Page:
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Anderson Cooper 360 Degrees

John McCain Denounces Supporter's Ugly Words; Blackout in Florida; Historic Concert Inside North Korea

Aired February 26, 2008 - 23:00   ET


ANDERSON COOPER, CNN ANCHOR: We'll look at that tonight.
Also Hillary Clinton and Barack Obama, she is slipping further in the polls; trying out a new strategy. The question is, is it working or is she running out of plays?

Coming soon to a street near you, what today's Florida blackout says about how vulnerable we all are; there's something going wrong with the power or the water or the roads we travel.

We begin with tough talk on the campaign trail today. Tough talk, an apology, a disavowal, and now questions whether what you're about to hear is a taste of sleazy campaigning and swift voting to come. Everyone is buzzing about it. The words of a Cincinnati radio talk show host warming up the crowd for John McCain.


BILL CUNNINGHAM, TALK RADIO HOST: Well, my fellow Americans, now we have a hack, Chicago-style Daley politician who's picturing himself as change. When he gets done with you, all you're going to have in your pocket is change.

At some point in the near future, the media is going to peel the bark off Barack Hussein Obama. That day will come. Then you'll know the truth about his business dealings with Rezko, when he got sweetheart deals in Chicago and the illegal loans that he received. At some point the media will quit taking sides in this thing and maybe start covering Barack Hussein Obama.


COOPER: Talk radio host, also I guess a member of the media. It should be noted right now and will be throughout the discussion that John McCain strongly disavowed those remarks.

We'll talk about that, but also about the question of others, independent attack groups and the like talking up a similar line if Senator Obama wins the nomination.

CNN's John King was there. John, what's the latest?

JOHN KING, CNN CHIEF NATIONAL CORRESPONDENT: Anderson, it was a remarkable event. Senator McCain, it should be noted, was on his campaign bus arriving at that event outside when Bill Cunningham was speaking. Local McCain supporters say they invited him even though they know he is often a magnet for controversy and often says quite inflammatory statements.

They say they wanted him there because they know how critical Ohio will be in November and that he has a track record of inciting Conservative support, inciting excitement among Conservatives and getting Republicans out to vote.

Now, Senator McCain said he had no idea when he took the stage that Bill Cunningham has said those things. As Senator McCain went off the stage, his top aide pulled him aside, whispered into his ear, told him some of the things Cunningham had said.

McCain went back to reporters for a scheduled media availability, but before he took any questions, Anderson, and then repeatedly throughout the questions, Senator McCain apologized to Senator Obama, said that he repudiated the remarks and that it would never happen again.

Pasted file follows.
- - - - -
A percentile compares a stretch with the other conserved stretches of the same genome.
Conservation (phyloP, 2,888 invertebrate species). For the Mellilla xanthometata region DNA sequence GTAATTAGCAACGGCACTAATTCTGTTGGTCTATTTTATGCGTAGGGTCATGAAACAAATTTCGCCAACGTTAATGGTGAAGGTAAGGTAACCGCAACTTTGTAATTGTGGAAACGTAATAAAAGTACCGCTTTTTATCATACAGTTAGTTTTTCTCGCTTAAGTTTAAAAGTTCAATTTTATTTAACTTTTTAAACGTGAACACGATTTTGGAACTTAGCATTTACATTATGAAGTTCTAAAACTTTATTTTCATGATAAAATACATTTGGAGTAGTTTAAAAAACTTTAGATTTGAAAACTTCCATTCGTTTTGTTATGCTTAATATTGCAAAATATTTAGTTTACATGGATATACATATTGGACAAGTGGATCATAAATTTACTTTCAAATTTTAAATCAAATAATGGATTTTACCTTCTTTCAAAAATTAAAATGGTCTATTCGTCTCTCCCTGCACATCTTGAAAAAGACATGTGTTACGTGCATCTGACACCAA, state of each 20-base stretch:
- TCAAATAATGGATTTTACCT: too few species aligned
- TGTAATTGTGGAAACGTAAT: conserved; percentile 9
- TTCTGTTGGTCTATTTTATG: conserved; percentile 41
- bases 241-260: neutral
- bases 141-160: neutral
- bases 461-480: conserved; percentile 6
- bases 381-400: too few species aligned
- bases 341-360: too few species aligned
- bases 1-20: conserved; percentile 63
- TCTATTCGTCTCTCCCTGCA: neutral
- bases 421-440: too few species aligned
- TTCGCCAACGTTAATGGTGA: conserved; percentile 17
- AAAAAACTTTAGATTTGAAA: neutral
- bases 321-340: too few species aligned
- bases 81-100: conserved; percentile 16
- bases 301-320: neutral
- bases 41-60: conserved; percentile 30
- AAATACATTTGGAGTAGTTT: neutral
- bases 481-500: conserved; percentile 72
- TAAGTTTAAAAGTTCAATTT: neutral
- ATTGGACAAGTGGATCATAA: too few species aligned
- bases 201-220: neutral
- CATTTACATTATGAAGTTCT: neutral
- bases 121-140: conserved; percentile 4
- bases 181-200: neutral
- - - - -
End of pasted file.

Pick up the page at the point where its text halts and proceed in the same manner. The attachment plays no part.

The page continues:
SEN. JOHN MCCAIN, (R) PRESIDENTIAL CANDIDATE: Whatever suggestion was made that was in any way disparaging to the integrity, character, honesty of either Senator Obama or Senator Clinton was wrong and I condemn it. If I have any responsibility, I will take responsibility, and I apologize for it.


KING: Anderson, this did not end with that. Senator McCain believes it is over. He moved on to Texas but Bill Cunningham had his radio show later in the day and he lashed out at Senator McCain saying he cannot support McCain now. He said Senator McCain has thrown him under the bus, if you will.

McCain tried to put the controversy to rest; may have started another problem for himself with someone, who, for all his inflammatory statements, for all his past history of controversy here, all local Republicans will tell you in this area, is influential with conservatives that are critical to John McCain's candidacy -- Anderson.

COOPER: Clearly, for two big radio hosts this is the biggest thing to happen to them in quite a long, they'll try to ride this thing as long as possible.

John, looking down the road, is there a sense of what kind of attacks are out there on both sides of the aisle? These 527 groups, do we already have a sense of what is building, what the general campaign is going to look like?

KING: Well, one of the reasons we're told that Senator McCain wanted to denounce this quickly was that Bill Cunningham used the word prophet about Barack Obama and then used the word Hussein, his middle name, twice. Clearly, the McCain campaign took this as some way to suggest again as others had that Barack Obama is or was a Muslim.

And the McCain campaign says, they do expect that kind of fear- mongering and hate-mongering and hateful messages to be done if Obama is the nominee. And they insist Senator McCain wants no part of it. He has made it clear, the senator has, that he wants a campaign on the issues. He'll call Obama a liberal if he's the nominee.